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Not what we thought

by Davy Dombrowsky

Rav Moshe Weinberger said over such a great little insight into the story of the seven beggars this past week in the Rebbe Nachman Seminar produced by Breslov Research Institute.

In the beginning of the story, the King wants to give over the kingdom to his son (as HaShem wants to give it to us). He makes a lavish party and invites all the important dignitaries to the party. At the party, he tells the prince “Being that I am a star-gazer, I see that you will at some time fall from the kingship. Therefore make sure that you have no sadness when you fall from reign; just be happy. And if you will be happy, I will also be happy. And if you will be sad when you aren’t the king, I will be happy, since you aren’t fit to be king if you cannot keep yourself happy. But if you will be happy, even when you lose your kingdom, then I will be extraordinarily happy. The actual yiddish words the Rebbe used for this unusual happiness was “וועל איך משונה פריילעך זיין”. The word משונה means to change. What the King (Hashem) is saying to the prince (us) is that if you remain happy even when you lose everything, and you don’t fall into despair and depression, then I will change everything for you. I’ll turn all your darkness into light in your life.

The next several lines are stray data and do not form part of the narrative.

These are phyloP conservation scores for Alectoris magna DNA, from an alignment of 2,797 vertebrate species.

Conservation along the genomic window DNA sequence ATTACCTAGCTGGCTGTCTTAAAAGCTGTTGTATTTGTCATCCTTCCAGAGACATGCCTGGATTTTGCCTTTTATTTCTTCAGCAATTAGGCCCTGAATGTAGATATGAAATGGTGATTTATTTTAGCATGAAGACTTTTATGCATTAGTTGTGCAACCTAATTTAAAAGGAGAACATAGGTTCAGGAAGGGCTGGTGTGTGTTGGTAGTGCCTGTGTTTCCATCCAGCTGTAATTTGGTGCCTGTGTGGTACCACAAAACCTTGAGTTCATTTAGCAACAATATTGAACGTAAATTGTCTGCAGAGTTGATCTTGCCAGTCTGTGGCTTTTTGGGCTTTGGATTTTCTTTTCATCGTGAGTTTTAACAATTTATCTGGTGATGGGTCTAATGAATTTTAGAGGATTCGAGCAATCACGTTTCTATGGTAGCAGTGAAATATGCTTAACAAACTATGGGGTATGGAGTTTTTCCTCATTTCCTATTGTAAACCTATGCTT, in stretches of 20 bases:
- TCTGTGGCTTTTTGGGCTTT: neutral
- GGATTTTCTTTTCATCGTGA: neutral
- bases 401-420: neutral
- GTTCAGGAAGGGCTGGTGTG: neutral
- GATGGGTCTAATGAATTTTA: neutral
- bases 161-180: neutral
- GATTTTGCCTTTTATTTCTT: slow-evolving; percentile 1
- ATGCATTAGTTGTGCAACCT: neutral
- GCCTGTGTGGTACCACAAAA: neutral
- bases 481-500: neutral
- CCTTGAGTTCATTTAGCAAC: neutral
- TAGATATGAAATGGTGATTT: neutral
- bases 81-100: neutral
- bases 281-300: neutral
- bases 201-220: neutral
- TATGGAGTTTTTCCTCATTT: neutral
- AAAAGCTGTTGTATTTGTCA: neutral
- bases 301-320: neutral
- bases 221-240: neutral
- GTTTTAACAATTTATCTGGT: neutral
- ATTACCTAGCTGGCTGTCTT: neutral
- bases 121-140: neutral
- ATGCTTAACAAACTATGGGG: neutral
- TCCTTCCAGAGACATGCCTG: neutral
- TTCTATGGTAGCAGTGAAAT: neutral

This idea is truly amazing! Hashem asks us for one thing: Don’t get down when you fall. We always think that the main test is “did we pass or fail”. But Rebbe Nachman is teaching us in this holy story that the main thing isn’t succeeding in the test, but remaining happy even after you fail the test. It’s not what we think. Maybe the test wasn’t at all about overcoming the temptation etc? Maybe you were supposed to fail? But how do you handle this failure? Can we stay in the game? That’s what He wants. And if we can stay happy, then he’ll transform all of our troubles into good times.

published on TikkunHaklali.net.

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